AMP May Face Criminal Charges

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AMP Bank

Senior Council Rowena Orr QC says financial services provider AMP could face criminal charges for making misleading statements to the Australian Securities and Investments Commission (ASIC).

Misconduct findings

The Royal Commission into Misconduct in the Banking, Superannuation and Financial Services Industry (‘the Banking Royal Commission’) heard that AMP made a deliberate decision to continue charging fees for financial services when it knew that no services were being provided.

The Royal Commission heard evidence that AMP customers continued to be charged fees after terminating their arrangements with the financial services provider, and that junior staff had tried unsuccessfully to convince senior management to discontinue the unfair and unethical practice.

AMP and its related financial advice businesses were found to have misled ASIC 20 times between 2015 and 2015 regarding the nature and extent of its practice of charging fees without providing a service.

The company also provided a report to ASIC which purported to report independent findings by law firm Clayton Utz, when the report had in fact been heavily edited by AMP – going through 25 draft versions to make changes designed to mislead the regulators.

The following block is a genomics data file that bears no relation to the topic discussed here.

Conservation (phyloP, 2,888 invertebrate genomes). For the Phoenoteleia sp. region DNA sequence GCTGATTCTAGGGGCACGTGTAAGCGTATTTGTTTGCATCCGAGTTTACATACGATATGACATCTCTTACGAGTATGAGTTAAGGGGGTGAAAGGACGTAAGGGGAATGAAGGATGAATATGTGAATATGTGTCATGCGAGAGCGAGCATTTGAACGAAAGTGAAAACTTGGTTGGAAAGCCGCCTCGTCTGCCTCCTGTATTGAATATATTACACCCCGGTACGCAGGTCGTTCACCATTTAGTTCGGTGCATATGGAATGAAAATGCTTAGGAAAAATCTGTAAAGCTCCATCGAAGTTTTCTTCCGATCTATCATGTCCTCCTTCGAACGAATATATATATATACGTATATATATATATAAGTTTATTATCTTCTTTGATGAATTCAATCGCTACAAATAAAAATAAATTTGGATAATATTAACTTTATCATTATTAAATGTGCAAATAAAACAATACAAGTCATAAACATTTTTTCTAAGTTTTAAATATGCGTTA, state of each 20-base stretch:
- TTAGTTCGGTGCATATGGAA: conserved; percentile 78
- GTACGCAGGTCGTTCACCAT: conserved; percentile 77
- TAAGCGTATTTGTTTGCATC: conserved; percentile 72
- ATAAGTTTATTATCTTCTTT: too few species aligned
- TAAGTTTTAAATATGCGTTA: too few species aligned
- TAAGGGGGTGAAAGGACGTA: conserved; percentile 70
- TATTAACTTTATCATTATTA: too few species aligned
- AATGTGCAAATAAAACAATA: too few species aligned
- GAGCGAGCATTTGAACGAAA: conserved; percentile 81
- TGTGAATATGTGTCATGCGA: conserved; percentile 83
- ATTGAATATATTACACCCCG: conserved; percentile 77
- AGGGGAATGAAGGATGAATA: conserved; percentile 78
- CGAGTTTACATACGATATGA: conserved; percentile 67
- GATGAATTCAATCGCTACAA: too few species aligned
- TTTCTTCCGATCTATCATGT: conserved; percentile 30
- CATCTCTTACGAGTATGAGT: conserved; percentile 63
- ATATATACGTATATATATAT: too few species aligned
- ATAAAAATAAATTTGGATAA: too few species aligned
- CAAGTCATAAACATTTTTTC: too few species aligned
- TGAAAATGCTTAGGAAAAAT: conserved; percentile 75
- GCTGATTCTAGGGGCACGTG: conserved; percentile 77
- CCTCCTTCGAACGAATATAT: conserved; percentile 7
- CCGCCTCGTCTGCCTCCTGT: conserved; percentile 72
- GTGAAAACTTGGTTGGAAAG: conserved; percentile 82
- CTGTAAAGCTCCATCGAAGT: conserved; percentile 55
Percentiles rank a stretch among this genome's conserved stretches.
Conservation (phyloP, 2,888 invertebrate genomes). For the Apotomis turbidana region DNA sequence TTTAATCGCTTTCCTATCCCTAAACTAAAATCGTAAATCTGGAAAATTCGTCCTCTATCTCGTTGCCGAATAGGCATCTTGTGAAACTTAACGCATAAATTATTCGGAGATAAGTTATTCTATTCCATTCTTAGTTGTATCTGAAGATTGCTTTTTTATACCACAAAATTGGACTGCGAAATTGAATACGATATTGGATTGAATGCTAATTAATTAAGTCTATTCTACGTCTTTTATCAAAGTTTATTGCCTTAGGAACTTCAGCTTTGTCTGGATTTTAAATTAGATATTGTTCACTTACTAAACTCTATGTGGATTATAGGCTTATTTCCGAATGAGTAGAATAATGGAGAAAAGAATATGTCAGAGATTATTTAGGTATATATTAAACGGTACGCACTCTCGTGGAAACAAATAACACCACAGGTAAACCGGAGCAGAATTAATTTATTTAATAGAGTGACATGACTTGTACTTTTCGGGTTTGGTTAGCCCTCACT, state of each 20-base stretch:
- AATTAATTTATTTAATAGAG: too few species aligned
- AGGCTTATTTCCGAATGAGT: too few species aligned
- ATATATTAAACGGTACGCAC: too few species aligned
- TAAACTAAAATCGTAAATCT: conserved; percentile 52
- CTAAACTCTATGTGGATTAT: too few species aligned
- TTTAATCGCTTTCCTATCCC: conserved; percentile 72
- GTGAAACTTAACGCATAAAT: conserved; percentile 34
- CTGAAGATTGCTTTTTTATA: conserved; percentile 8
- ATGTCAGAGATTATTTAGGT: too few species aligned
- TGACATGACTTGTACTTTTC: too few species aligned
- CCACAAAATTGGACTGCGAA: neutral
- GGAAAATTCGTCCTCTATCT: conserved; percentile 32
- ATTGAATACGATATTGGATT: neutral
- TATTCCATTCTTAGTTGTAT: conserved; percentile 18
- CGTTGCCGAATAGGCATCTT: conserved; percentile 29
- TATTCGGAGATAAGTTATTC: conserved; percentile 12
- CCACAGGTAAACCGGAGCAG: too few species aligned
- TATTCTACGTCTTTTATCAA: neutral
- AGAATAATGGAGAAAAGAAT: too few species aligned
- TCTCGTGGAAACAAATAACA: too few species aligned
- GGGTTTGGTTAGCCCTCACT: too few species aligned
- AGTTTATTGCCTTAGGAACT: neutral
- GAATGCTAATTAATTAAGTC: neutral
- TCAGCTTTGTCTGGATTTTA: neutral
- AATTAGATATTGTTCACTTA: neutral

Ms Orr said the changes appear to amount to an attempt by the company’s most senior executives to cover-up fraudulent practices.

Criminal accountability

According to Ms Orr, AMP appears to have deliberately misled ASIC by characterising the Clayton Utz report as “external” and “independent”. She pointed out that the company made 20 “misstatements” in 12 communications with ASIC during a ‘fees-for-no-service’ inquiry.

Section 1308 of the Corporations Act makes it an offence punishable by up to five years’ imprisonment and/or a fine of up to $42,000 to deliberately attempt to mislead the regulator.

Any person who makes or authorises a “false or misleading” or “omits or authorises the omission” of matters that are misleading in a material respect may be guilty of the offence.

ASIC’s failure to prosecute

The Royal Commission has shown ASIC to be woefully unable when it comes to prosecuting serious criminal offences.

ASIC admitted that it prefers to negotiate with offenders rather than prosecute them, as it can take years and enormous resources to prove criminal offences.

The organisation said it has only prosecuted one financial adviser in the past 10 years, and has not issued a civil penalty orders against licensees since 2013.

The revelations support the widespread public perception that the wealthy frequently get away with serious crime while the less fortunate are increasingly criminalised.

Consequences for AMP

In the wake of the findings, AMP has lost $2.22 billion of its market value.

CEO Craig Meller has lost his job and executives have been advised to “seriously consider” their positions.